Jörg Schwartz, European Correspondent, firstname.lastname@example.org
As we celebrate the 50th anniversary of the date when the first man-made laser saw the light of day, it is important
to look back at its birth. And although that beginning took place in the hills of
sunny Malibu, Calif., on May 16, 1960, this groundbreaking invention has quite
a few European forebears and descendants.
Although it seems that, for this particular baby, a bit of disagreement
exists as to who the parents were, there is good certainty about the grandfather:
Albert Einstein. He came up with the concept of stimulated emission in 1916-17 in
his paper “Zur Quantentheorie der Strahlung” (“On the Quantum
Theory of Radiation”). Much later – but still 10 years before Maiman’s
first demonstration of a working ruby laser – another European, Frenchman
Alfred Kastler, proposed a method of optical pumping of paramagnetic atoms or nuclei
in the ground state. This was considered an important step toward lasers and earned
Kastler the 1966 Nobel Prize in physics.
Albert Einstein is generally considered the grandfather of the
laser, thanks to his 1916-17 paper “On the
Quantum Theory of Radiation,” in which he presented the concept of
Stanford professor Anthony Siegman, author of well-known laser
textbooks and reviews, sees the development of the laser as having been facilitated
by the postwar situation, in which many very capable scientists “returned
to their home laboratories, carrying with them … new skills and …
pieces of their wartime apparatus – waveguides, cavities, signal generators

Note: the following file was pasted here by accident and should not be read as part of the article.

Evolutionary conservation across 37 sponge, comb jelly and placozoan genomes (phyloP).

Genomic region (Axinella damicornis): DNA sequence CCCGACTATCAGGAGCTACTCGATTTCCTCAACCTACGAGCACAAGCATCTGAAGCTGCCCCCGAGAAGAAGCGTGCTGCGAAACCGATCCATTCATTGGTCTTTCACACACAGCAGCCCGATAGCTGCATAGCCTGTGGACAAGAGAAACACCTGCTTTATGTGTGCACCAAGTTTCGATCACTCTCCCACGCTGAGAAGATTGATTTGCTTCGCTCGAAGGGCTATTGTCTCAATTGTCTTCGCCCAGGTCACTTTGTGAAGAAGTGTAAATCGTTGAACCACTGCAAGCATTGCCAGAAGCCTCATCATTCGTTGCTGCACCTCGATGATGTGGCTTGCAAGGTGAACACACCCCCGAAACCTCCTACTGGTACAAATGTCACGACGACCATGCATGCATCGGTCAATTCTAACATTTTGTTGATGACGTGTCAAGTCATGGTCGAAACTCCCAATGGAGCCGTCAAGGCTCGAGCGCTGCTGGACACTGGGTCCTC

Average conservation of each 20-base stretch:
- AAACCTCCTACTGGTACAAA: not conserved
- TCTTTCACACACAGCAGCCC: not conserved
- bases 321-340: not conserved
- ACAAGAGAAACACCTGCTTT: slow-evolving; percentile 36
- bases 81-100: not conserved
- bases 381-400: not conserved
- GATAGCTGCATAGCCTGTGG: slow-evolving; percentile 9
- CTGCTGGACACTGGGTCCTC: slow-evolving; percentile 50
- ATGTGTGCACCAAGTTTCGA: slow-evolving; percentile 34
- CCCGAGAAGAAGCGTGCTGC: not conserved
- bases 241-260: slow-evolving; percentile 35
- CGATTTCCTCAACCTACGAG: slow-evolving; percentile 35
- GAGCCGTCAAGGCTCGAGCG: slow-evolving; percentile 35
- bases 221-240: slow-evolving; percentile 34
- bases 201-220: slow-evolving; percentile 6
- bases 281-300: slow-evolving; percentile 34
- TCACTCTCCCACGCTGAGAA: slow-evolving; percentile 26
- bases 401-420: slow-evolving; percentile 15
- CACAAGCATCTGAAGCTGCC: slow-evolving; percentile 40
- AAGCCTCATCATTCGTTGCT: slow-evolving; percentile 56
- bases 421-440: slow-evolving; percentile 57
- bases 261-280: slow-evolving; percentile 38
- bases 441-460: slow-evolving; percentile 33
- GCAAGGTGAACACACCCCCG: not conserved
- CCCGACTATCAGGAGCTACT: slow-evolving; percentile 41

and receivers, sensitive detection methods – which they were eager to apply
to more basic scientific pursuits. At the same time, the wartime experience …
led to unprecedented funding.” Because of the Cold War situation, financial
backing was significant in the US and the Soviet Union, leading to major, speedy
steps on both sides.
Europe was in the middle of this competition and, interestingly,
the first lasers built in Berlin were constructed around the time the Wall was built
in 1961 – “and on both sides of the Iron Curtain,” remembers Hans
Joachim Eichler, professor at the Technical University of Berlin, one of the first
places in Germany where lasers were (and still are) developed. The two researchers
who did the first experiments there, Horst Weber and Gerd Herziger, became landmark
figures on Germany’s laser scene. During their careers, they left a trail
of laser research centers that they established in Germany and Switzerland, including
the Fraunhofer Institute for Laser Technology in Aachen and Laser Medicine Technology
Ten years before Theodore Maiman first demonstrated a working
ruby laser, Alfred Kastler
of France proposed a method of optical pumping of paramagnetic atoms or
the ground state. This was an important step toward lasers and earned
1966 Nobel Prize in physics.
“Many other of [the] top research centers for laser technology
were set up by Europeans returning from the US, such as Wolfgang Kaiser from TU
Munich, or Herbert Welling, who made Hanover a center of laser research,”
says Eichler, who made himself a name in nonlinear optics, one of the first offshoot
fields of research, which was practicably not possible without the laser. Promoting
this investigation were many European research centers, such as the Polytechnic
School of Milan, where Orazio Svelto worked on ultrashort laser pulses and solid-state
lasers, including the recent invention of the hollow-fiber compressor used in extreme
nonlinear optics and attosecond science.
Technical University of Berlin’s laser labs host a
demonstration event during the annual Long Night
of Sciences.Courtesy of the Technical University of Berlin.
After the birth of the ruby laser, many Europeans were involved
in bringing its brothers and sisters to life. For example, groups in the UK –